Of the shows in Cartoon Network’s classic roster, one of their heaviest hitters was Ed, Edd n Eddy, following the exploits of the titular trio of Eds as they try to scam other kids in the cul-de-sac in a never-ending quest to obtain jawbreakers. To this day, this series remains Cartoon Network’s single longest-running show, even beating out the former juggernaut that was Adventure Time, and has since become a reliable source of internet memes. Though I did watch some of the show as a kid early in its run, my parents ultimately dissuaded me from watching it any further, though the show remained in the back of my mind and I became curious about playing the console game based on it, Ed, Edd n Eddy: The Mis-Edventures, after seeing it on store shelves. Years later, while on a classic Cartoon Network nostalgia trip fairly recently, I finally sought out a second-hand PS2 copy, which I was fortunately able to get at a reasonable price, and even streamed a few episodes through HBO Max to remind myself what the show was actually like (and realized what I missed out on). Despite my general inexperience with the show itself, I found The Mis-Edventures to be one of the best licensed games I had ever played, due to how well it managed to perfectly translate the series to video game form.

Saturday, January 14, 2023

Shaun the Sheep Movie

One of Aaardman’s best-known works is the popular Wallace & Gromit franchise, which endures to this day. Notably, the third installment in the series, A Close Shave, introduced audiences to the character of Shaun the sheep, who would become popular enough to warrant his own spin-off series, the appropriately-titled Shaun the Sheep, which itself would warrant its own spin-off known as Timmy Time. The popularity of the Shaun the Sheep series would eventually warrant its own theatrical film, Shaun the Sheep Movie. While I’ve only seen a handful of Shaun the Sheep episodes and liked what I saw, my interest in the film came from already being a Wallace & Gromit fan, and after watching the film on home video, I enjoyed every moment of it.

Wednesday, January 11, 2023

Codename: Kids Next Door - Operation: V.I.D.E.O.G.A.M.E.

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Note: This review contains spoilers for Codename: Kids Next Door.

As a kid, I grew up watching a lot of Cartoon Network, and so the long-running Fridays block was something I would forward to at the end of every week. One of the many shows that premiered on that block was Codename: Kids Next Door (KND), which I will admit was one of a number of shows that I used to watch religiously for the longest time. Despite this, I was somehow unaware of various merchandising endeavors, one of which was a console game appropriately named Codename: Kids Next Door - Operation: V.I.D.E.O.G.A.M.E. (Operation: V.I.D.E.O.G.A.M.E.), though around the time it came out I had not formally taken up gaming as a hobby. While on a classic Cartoon Network nostalgia trip, this game was one that I actively sought out, opting for the Xbox version due to current aftermarket prices. Though I generally enjoyed it, I decided to revisit it while on another nostalgia trip and still found it to be an enjoyable, if not flawless, experience.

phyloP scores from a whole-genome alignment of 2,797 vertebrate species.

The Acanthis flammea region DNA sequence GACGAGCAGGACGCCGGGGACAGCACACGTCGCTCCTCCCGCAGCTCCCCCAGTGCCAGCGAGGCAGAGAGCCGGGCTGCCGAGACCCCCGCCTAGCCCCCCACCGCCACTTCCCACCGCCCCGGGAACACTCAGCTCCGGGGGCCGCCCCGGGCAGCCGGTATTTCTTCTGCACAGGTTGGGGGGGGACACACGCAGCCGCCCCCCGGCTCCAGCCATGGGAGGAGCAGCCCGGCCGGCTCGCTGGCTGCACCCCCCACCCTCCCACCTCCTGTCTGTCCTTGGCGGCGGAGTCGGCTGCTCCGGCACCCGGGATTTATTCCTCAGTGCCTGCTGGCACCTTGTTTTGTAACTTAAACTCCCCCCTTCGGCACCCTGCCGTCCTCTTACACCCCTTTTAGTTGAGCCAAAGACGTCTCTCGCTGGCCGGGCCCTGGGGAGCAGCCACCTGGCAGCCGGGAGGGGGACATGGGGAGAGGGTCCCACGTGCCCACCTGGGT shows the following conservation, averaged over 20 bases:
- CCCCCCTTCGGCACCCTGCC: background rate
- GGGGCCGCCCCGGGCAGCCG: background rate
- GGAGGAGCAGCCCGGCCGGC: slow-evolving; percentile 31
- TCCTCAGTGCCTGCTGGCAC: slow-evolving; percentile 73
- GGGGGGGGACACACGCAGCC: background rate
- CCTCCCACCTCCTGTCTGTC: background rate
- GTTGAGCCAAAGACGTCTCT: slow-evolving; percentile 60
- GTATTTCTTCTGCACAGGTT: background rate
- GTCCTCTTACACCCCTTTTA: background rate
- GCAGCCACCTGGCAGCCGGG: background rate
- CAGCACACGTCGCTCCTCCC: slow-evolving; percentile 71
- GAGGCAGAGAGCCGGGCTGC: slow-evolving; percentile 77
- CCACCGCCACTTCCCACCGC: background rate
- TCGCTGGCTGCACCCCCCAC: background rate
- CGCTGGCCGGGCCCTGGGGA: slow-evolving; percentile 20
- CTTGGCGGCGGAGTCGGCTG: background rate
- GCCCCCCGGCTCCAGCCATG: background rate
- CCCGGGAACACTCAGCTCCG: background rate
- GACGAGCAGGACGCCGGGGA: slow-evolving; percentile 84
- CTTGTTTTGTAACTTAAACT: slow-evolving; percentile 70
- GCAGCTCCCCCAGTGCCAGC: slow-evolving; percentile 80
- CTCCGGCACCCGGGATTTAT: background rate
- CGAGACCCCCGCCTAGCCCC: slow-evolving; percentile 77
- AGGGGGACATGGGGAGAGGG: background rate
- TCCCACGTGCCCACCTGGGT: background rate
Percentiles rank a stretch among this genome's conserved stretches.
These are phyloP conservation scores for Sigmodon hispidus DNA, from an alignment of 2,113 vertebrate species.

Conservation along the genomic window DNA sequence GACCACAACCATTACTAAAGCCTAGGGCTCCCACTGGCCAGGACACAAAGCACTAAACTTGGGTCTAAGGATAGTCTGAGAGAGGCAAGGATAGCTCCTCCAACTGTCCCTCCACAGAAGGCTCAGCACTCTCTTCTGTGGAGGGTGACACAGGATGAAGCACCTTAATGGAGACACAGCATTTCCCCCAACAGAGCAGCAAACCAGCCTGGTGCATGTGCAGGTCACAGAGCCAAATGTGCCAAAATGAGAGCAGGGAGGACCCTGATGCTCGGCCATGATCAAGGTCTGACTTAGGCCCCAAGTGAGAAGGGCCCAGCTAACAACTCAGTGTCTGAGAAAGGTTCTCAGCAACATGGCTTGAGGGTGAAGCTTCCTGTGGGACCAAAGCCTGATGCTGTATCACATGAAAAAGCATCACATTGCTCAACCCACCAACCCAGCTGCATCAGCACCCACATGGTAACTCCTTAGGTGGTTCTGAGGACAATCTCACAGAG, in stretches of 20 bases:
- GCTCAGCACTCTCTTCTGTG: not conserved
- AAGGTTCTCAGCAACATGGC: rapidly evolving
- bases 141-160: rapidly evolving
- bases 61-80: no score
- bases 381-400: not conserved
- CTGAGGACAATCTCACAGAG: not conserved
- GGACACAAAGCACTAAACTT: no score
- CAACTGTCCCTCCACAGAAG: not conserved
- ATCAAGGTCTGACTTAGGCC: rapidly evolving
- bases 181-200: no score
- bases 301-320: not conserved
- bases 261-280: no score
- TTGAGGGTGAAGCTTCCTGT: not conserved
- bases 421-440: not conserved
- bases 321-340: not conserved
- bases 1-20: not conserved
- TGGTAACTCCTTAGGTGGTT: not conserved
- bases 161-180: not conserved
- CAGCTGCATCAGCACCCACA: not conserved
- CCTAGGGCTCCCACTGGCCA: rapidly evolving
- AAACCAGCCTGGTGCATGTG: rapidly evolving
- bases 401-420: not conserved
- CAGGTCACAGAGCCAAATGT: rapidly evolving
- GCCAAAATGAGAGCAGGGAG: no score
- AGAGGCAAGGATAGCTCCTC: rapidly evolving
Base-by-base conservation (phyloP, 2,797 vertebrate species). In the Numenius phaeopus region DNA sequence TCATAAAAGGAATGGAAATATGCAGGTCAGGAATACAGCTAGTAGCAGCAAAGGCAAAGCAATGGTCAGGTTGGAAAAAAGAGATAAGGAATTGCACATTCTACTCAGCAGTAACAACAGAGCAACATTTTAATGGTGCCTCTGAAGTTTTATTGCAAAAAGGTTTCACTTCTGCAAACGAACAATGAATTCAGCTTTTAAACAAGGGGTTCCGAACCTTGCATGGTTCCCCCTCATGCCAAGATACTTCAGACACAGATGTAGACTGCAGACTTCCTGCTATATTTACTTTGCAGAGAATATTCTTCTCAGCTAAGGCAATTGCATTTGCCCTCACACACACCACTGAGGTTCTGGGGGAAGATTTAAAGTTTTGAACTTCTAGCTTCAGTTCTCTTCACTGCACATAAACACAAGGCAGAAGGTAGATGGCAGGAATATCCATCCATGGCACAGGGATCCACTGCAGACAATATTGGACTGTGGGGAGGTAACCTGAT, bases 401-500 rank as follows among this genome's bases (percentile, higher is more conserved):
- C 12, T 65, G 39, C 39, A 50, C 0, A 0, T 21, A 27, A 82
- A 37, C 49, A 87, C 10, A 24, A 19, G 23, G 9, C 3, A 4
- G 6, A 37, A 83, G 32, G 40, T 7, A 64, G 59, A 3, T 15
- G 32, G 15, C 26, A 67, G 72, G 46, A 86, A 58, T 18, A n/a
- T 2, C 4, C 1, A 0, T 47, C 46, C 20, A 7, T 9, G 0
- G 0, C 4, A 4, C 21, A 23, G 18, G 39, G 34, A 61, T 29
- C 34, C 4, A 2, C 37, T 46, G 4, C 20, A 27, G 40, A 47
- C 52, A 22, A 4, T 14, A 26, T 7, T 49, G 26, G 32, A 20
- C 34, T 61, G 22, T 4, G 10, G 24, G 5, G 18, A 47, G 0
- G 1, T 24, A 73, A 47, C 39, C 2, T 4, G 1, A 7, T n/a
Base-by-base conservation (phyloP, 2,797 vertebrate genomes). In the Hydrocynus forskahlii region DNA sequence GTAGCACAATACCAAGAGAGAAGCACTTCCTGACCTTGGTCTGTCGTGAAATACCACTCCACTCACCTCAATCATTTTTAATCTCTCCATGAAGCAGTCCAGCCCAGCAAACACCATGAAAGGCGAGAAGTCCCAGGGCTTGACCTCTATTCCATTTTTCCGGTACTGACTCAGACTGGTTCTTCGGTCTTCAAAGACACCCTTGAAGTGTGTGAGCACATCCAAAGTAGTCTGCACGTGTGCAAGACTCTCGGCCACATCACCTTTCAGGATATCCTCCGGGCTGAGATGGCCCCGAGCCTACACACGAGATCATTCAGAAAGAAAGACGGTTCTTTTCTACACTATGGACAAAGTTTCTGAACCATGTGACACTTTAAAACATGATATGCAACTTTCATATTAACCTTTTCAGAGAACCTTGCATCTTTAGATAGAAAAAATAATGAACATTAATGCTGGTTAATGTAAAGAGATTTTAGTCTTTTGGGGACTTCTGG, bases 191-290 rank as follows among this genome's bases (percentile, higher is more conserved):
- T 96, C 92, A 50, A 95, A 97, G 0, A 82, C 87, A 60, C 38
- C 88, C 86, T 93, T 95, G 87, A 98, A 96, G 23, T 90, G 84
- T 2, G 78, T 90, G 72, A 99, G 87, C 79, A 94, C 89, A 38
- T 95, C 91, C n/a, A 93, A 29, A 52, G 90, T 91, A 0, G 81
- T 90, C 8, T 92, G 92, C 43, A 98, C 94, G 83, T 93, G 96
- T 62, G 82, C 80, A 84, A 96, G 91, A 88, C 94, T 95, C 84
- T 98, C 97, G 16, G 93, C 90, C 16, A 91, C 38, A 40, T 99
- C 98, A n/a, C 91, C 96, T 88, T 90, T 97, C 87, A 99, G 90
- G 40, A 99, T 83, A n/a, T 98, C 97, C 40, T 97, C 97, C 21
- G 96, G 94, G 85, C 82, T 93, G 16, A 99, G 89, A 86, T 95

Saturday, January 7, 2023

Weathering With You

Note: This review contains spoilers for Weathering With You.

Back in 2016, Makoto Shinkai’s Your Name. put him on the map, with some critics hailing him as the next Hayao Miyazaki (whether or not this comparison is justified is up to you). At the time I had seen it, during a 2017 theatrical screening, I found myself not only loving it, but also curious in Shinkai’s other work, even if it would take me a while to do so. This would include his follow-up film, Weathering With You, which came and went in 2019 without quite the same level of fanfare. Still, my interest in seeing it didn’t go away and, three years later, I finally got my chance through the Blu-ray release, which, while enjoyable, ended up feeling like an odd step down from its predecessor.